Bohemia nugget. (Cottage Grove, Or.) 1899-1907, January 30, 1903, Image 5

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A Tale of tho Early Setllarsi
of Louisiana,
We tvliii I urn imr ojoa ivcatwnnl ntil
Itrtiolilluic the "Hlnr of Umpire" netting
nllllil Hie golden (voters uf tll I'nrlflr,
Sihlln llii fill. I nf ii r iiiithin' banner nl
liioa'l rn wrn i I In' continent, urn prone 1
look itiiii I lie Mill.')- of tin Mlaalaalppl ii
n ri'iiluii ulil In clvillintltiii. Vol. limn
nflir 111 ii Atlantic shore worn gemmed
Mllli cities mil thriving villages, Urn
lllcitt valley nf In. uild-rnntlnriit wna n
vnt s.illlu.ii. uiikiiimn In imr forefathers,
1 .nil If nflcr cidleiio mill school, govern
ment mnl courts. ... Idle iiml lin r.-ln-,
had allien mnl lluuilahcd In lln' Atlmilli!
colonies, the ri'il inmi IiiiiiIimI hi gaunt
III I In- forest, mill ilriivn hi conne over
Ilio bosom nf lin. iiri'iil Father of Waters,
tmintdcilod hy I In' i,ilcfnnil In v mlt r.
In tin. nil Ml" nf lin- sixteen iinlury,
liol.l mnl hardy hnnd of ' adventurous
klilvlita mnl warriors, led by Hernando it
Holn, nl tliu hay nf Hmitii Hilrl(il,
III Florida, mnl, In nil lln pride mi I imnip
ii f itlorhm iirrny, ataried off through Hi"
ili'i'li forest In quest uf thOto fabled
lilies whore iintnlil Kul'l nn sited llii'lr
fouling. (In tin')' iviiil, meeting nml
overcoming iihalnt-te liiiiuincriible, mnl,
At li'liillli, n mini mnl weary remnant of
the once proud Inmi ,H tin nil til rest ii'i
the hank of llu mlithly rlwr. A little
f urllicr mi, they went llirmiiili tin- wilds
of A rW it n xi n, hut tln ka m stern, dork
forest, Willi Its areuging horde uf ri'.l
men. mi't llii'iu nt cur) step, mil lln-jr
in liu' Imrk In the .Mississippi, where ln
Hutu laid down mil died. Ill Hicot.
linrd li.'iirt linn broken. The remnant nf
Ida f-u haatlly conalriicted n few rude
tiwiI. nml aullod ilnnn Hit. rlvrr, fob
Ion. v ln t-iiraoa nf III.' Indiana.
' thla, tin. ureal valley remained
tin'. M by Ilio whlto nun for n cell
I" . n half, win n, III .Inly, til'.'l, n
. nl uf liiirimi nn.l ('umnllnn,
under Juliet nml Marquette, rcnrhi-0 ih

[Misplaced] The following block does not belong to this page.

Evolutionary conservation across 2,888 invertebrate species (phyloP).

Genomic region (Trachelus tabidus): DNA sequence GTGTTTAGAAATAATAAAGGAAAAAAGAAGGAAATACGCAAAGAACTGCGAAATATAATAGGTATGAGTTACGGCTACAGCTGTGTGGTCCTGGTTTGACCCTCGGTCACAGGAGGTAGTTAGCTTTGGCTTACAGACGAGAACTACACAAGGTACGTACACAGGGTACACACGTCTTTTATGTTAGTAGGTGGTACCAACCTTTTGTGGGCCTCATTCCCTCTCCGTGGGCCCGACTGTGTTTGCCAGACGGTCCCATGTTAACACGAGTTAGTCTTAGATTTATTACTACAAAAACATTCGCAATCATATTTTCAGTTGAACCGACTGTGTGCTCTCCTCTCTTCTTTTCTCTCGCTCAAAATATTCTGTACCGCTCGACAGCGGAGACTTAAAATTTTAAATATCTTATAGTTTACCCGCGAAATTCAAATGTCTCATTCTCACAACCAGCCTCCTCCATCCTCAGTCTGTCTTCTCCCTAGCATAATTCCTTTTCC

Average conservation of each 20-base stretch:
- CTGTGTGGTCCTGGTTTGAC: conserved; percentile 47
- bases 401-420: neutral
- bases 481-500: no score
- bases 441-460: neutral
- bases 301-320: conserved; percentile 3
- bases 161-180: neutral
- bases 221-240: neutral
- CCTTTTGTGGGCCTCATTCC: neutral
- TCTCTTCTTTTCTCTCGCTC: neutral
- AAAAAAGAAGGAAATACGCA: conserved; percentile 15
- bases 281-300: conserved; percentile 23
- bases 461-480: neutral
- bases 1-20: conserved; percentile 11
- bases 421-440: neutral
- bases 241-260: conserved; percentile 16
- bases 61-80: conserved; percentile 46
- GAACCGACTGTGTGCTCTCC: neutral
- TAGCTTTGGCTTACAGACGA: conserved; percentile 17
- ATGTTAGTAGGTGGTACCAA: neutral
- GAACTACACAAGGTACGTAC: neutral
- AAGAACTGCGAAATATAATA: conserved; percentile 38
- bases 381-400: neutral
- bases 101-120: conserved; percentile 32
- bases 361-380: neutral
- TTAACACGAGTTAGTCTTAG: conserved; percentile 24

luiik uf the Blent rltcr. They hail come
from Ilio Ht. Lawrence, mnl Im.l won
dered tlir.niKli the mat aitlltinlea of tho
Mnunicc nml tho Wnhsah. They Honied
iluwn na far n the nnitilh nf the Ar
kaiisas, where, hnvlug nimle Ihriiiiclti
urn that the Mississippi i-mpt liil Inln the
Gulf (if Men l.o, they ri'tnrni'il tu their
people In Canada. Great rejoicings were
held orer the repnrta theae ttdunttmra
brotlilht with them; yet Juliet mnl Mar
quette IhiIIi ille.l ere tho white innll again
sought the Father nt Water.
He veil yenra later, the celebrated I.a
Halle, nt the henil nf forty aolillera nn.l n
few tiiiiuka, fonn.l the mighty rlrer, nml
After recrosslng the Atlantic, nn.l return
lui with inure nlil, ijinl after .nluj
thluiixh mlveiilurea nlmixt lu. riilll.le. he
fairly cmniuen. imI a roloiiy In Loulalana.
In 1IW7. he waa aaaaatluateil by lilt own
companion", ami the tew white turn left
were little better than mere hanilful
of wan.lerera In the wlhlrrniwi.
A few year Inter, cnine tlm mm whets
namra are rherlaheil nt nmnns thiuo who
urfereil the unwt ami wurke.l the moat
faithfully for Hit nohlo home of tho
Hon In. Moat prnmlm-nt amonz them
were the two brother, Iherilllo an I
llleiltrllle, tho latter of whom wa the
fnumler of the rlly of New Orlean, an.)
for many year coventor of the colony.
Kroin thla time really coiiiinenrnl the
growth of Iullnna,
Till territory wn luhahlte.1 hy niimer
out trll.u of In.llnua, more mimeroua,
perlmpa, than In any other aectlnu of the
country. Koine of them "ere mere fam
lllr, InalKlllllonnt In their enpnelty na ill
tlnctlre tribe, but yet apenklnK nil I. II. .ill
peculiar to themaelre, rherlahlni their
own eirltolre trmlltlon, mnl cxcrclaluj
II the rliihta of lu.lepenili lit powera. Hut
the prlurlpnl trlhea In the aoiilhern coun
try were three In number the Nntehen,
the ChiK-tnwa, mil the Chh-knanna, ami
with theae nn.l the hih.k, .11.1 tho
l'retich of that prrlo. ha in mo.tly to
It waa In the aiimmer of IT37 that we
Introiluco our remlera to a plcaanut home
on the hnnka of the Mlaalaalppl, Koine
forty mile nlxiro where the city of llim.u
Ilouge now ntnnila. the Mnriiula Ilrlnn Kt.
Jullen hail loeateil hlmaelf, ami erectvil n
liouae. Ho wn now pnat the prime of
life, liurlnir been aome live on the
run. I throuuh the aei'on.l half eeuliiry of
hla life, ami hint left I'mine out of (itiro
Manual for tho aoelety ho wn ohllKoil
ti inlncle with there. Unlike niuat of
i. loan who rnmo to the now homo lu the
. It wllilerneaa, he waa wenlthy, lto
' il left hla wife In the tomb of her mi
ceitnra, nml her ilenth wna n aeiere blow
upon. Ill ii.ihlo henrt.
Money wna potent, even In the wll.ler
ne, mnl the mniiiul. hml the moat
numptuoo nee lu the country. Ni-nr
hi ratnte, tho Krent river mmle n avtcep
to tho weatwnrtl, nml hi linum wna built
upon n anuill trlbutnry alri'iiui, whleh run
nearly aotilh from It miurce, mnl nt n
illatnnco of nearly two mile fiom tho
Hero ho nml hi fnmlly Ille.l, with aitch
of hi ilinuoatlea na were lli'i'.k'.l uhotit
lilm. The liouae fnce.1 to tho weat, helm!